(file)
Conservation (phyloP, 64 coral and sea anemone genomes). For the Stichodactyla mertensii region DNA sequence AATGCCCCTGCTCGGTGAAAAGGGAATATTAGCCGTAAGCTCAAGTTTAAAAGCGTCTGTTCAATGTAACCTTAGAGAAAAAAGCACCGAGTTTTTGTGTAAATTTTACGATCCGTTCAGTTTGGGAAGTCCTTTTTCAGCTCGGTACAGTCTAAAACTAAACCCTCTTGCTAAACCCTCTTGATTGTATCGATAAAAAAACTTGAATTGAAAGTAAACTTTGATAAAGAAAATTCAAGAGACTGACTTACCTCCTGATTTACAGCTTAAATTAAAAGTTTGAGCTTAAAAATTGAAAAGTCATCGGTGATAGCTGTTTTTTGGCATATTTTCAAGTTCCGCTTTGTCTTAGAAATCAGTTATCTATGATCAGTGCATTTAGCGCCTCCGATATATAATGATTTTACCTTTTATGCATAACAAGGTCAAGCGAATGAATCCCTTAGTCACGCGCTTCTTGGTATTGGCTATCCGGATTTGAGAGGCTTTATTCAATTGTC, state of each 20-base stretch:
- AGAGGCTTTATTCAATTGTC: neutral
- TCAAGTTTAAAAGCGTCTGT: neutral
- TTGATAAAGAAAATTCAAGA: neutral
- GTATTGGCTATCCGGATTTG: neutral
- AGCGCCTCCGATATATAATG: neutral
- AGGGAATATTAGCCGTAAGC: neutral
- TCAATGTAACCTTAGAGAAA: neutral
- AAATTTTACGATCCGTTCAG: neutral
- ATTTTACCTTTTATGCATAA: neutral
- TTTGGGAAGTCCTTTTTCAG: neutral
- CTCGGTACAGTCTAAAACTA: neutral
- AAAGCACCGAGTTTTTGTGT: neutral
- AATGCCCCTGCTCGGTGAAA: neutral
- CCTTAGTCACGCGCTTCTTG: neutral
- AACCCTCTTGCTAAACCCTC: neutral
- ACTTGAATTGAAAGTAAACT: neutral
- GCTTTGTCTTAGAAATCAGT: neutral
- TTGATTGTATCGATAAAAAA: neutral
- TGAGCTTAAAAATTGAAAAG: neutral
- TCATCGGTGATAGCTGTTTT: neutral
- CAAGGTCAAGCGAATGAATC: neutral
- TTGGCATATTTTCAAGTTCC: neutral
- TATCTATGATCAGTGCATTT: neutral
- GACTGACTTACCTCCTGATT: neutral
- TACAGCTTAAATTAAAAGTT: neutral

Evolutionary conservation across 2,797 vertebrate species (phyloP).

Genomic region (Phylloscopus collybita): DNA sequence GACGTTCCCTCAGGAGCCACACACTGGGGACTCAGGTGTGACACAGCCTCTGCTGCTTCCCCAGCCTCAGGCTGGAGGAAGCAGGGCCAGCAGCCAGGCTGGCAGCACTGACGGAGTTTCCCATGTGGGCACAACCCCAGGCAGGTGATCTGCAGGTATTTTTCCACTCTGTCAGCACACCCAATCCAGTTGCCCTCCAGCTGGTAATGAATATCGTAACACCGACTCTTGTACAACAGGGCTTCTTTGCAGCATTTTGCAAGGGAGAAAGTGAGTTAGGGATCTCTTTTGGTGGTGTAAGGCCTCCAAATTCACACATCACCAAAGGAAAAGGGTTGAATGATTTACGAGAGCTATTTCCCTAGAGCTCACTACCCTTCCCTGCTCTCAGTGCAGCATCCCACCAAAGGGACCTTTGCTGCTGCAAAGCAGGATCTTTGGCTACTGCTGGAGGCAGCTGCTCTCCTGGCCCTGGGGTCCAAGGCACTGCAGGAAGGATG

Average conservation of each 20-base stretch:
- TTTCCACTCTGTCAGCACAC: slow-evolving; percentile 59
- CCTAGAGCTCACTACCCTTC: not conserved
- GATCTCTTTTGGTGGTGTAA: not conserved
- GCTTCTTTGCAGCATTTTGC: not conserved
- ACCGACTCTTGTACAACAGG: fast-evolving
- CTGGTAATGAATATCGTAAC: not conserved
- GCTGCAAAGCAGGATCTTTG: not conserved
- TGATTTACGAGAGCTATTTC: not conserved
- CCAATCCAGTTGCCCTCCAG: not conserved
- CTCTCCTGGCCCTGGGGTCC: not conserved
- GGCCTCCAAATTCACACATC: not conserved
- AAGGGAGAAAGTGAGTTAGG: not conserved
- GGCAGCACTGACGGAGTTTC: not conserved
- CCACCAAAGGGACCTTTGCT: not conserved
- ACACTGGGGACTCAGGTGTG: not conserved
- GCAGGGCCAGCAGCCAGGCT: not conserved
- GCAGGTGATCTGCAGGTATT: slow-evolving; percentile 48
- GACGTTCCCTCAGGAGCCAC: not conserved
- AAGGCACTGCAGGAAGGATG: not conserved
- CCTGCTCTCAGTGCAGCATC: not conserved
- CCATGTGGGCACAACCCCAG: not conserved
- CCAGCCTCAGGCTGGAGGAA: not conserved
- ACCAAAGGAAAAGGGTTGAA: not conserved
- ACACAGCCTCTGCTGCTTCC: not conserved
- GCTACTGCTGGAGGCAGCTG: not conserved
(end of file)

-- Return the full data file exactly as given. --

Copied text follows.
Conservation (phyloP, 64 coral and sea anemone genomes). For the Stichodactyla mertensii region DNA sequence AATGCCCCTGCTCGGTGAAAAGGGAATATTAGCCGTAAGCTCAAGTTTAAAAGCGTCTGTTCAATGTAACCTTAGAGAAAAAAGCACCGAGTTTTTGTGTAAATTTTACGATCCGTTCAGTTTGGGAAGTCCTTTTTCAGCTCGGTACAGTCTAAAACTAAACCCTCTTGCTAAACCCTCTTGATTGTATCGATAAAAAAACTTGAATTGAAAGTAAACTTTGATAAAGAAAATTCAAGAGACTGACTTACCTCCTGATTTACAGCTTAAATTAAAAGTTTGAGCTTAAAAATTGAAAAGTCATCGGTGATAGCTGTTTTTTGGCATATTTTCAAGTTCCGCTTTGTCTTAGAAATCAGTTATCTATGATCAGTGCATTTAGCGCCTCCGATATATAATGATTTTACCTTTTATGCATAACAAGGTCAAGCGAATGAATCCCTTAGTCACGCGCTTCTTGGTATTGGCTATCCGGATTTGAGAGGCTTTATTCAATTGTC, state of each 20-base stretch:
- AGAGGCTTTATTCAATTGTC: neutral
- TCAAGTTTAAAAGCGTCTGT: neutral
- TTGATAAAGAAAATTCAAGA: neutral
- GTATTGGCTATCCGGATTTG: neutral
- AGCGCCTCCGATATATAATG: neutral
- AGGGAATATTAGCCGTAAGC: neutral
- TCAATGTAACCTTAGAGAAA: neutral
- AAATTTTACGATCCGTTCAG: neutral
- ATTTTACCTTTTATGCATAA: neutral
- TTTGGGAAGTCCTTTTTCAG: neutral
- CTCGGTACAGTCTAAAACTA: neutral
- AAAGCACCGAGTTTTTGTGT: neutral
- AATGCCCCTGCTCGGTGAAA: neutral
- CCTTAGTCACGCGCTTCTTG: neutral
- AACCCTCTTGCTAAACCCTC: neutral
- ACTTGAATTGAAAGTAAACT: neutral
- GCTTTGTCTTAGAAATCAGT: neutral
- TTGATTGTATCGATAAAAAA: neutral
- TGAGCTTAAAAATTGAAAAG: neutral
- TCATCGGTGATAGCTGTTTT: neutral
- CAAGGTCAAGCGAATGAATC: neutral
- TTGGCATATTTTCAAGTTCC: neutral
- TATCTATGATCAGTGCATTT: neutral
- GACTGACTTACCTCCTGATT: neutral
- TACAGCTTAAATTAAAAGTT: neutral

Evolutionary conservation across 2,797 vertebrate species (phyloP).

Genomic region (Phylloscopus collybita): DNA sequence GACGTTCCCTCAGGAGCCACACACTGGGGACTCAGGTGTGACACAGCCTCTGCTGCTTCCCCAGCCTCAGGCTGGAGGAAGCAGGGCCAGCAGCCAGGCTGGCAGCACTGACGGAGTTTCCCATGTGGGCACAACCCCAGGCAGGTGATCTGCAGGTATTTTTCCACTCTGTCAGCACACCCAATCCAGTTGCCCTCCAGCTGGTAATGAATATCGTAACACCGACTCTTGTACAACAGGGCTTCTTTGCAGCATTTTGCAAGGGAGAAAGTGAGTTAGGGATCTCTTTTGGTGGTGTAAGGCCTCCAAATTCACACATCACCAAAGGAAAAGGGTTGAATGATTTACGAGAGCTATTTCCCTAGAGCTCACTACCCTTCCCTGCTCTCAGTGCAGCATCCCACCAAAGGGACCTTTGCTGCTGCAAAGCAGGATCTTTGGCTACTGCTGGAGGCAGCTGCTCTCCTGGCCCTGGGGTCCAAGGCACTGCAGGAAGGATG

Average conservation of each 20-base stretch:
- TTTCCACTCTGTCAGCACAC: slow-evolving; percentile 59
- CCTAGAGCTCACTACCCTTC: not conserved
- GATCTCTTTTGGTGGTGTAA: not conserved
- GCTTCTTTGCAGCATTTTGC: not conserved
- ACCGACTCTTGTACAACAGG: fast-evolving
- CTGGTAATGAATATCGTAAC: not conserved
- GCTGCAAAGCAGGATCTTTG: not conserved
- TGATTTACGAGAGCTATTTC: not conserved
- CCAATCCAGTTGCCCTCCAG: not conserved
- CTCTCCTGGCCCTGGGGTCC: not conserved
- GGCCTCCAAATTCACACATC: not conserved
- AAGGGAGAAAGTGAGTTAGG: not conserved
- GGCAGCACTGACGGAGTTTC: not conserved
- CCACCAAAGGGACCTTTGCT: not conserved
- ACACTGGGGACTCAGGTGTG: not conserved
- GCAGGGCCAGCAGCCAGGCT: not conserved
- GCAGGTGATCTGCAGGTATT: slow-evolving; percentile 48
- GACGTTCCCTCAGGAGCCAC: not conserved
- AAGGCACTGCAGGAAGGATG: not conserved
- CCTGCTCTCAGTGCAGCATC: not conserved
- CCATGTGGGCACAACCCCAG: not conserved
- CCAGCCTCAGGCTGGAGGAA: not conserved
- ACCAAAGGAAAAGGGTTGAA: not conserved
- ACACAGCCTCTGCTGCTTCC: not conserved
- GCTACTGCTGGAGGCAGCTG: not conserved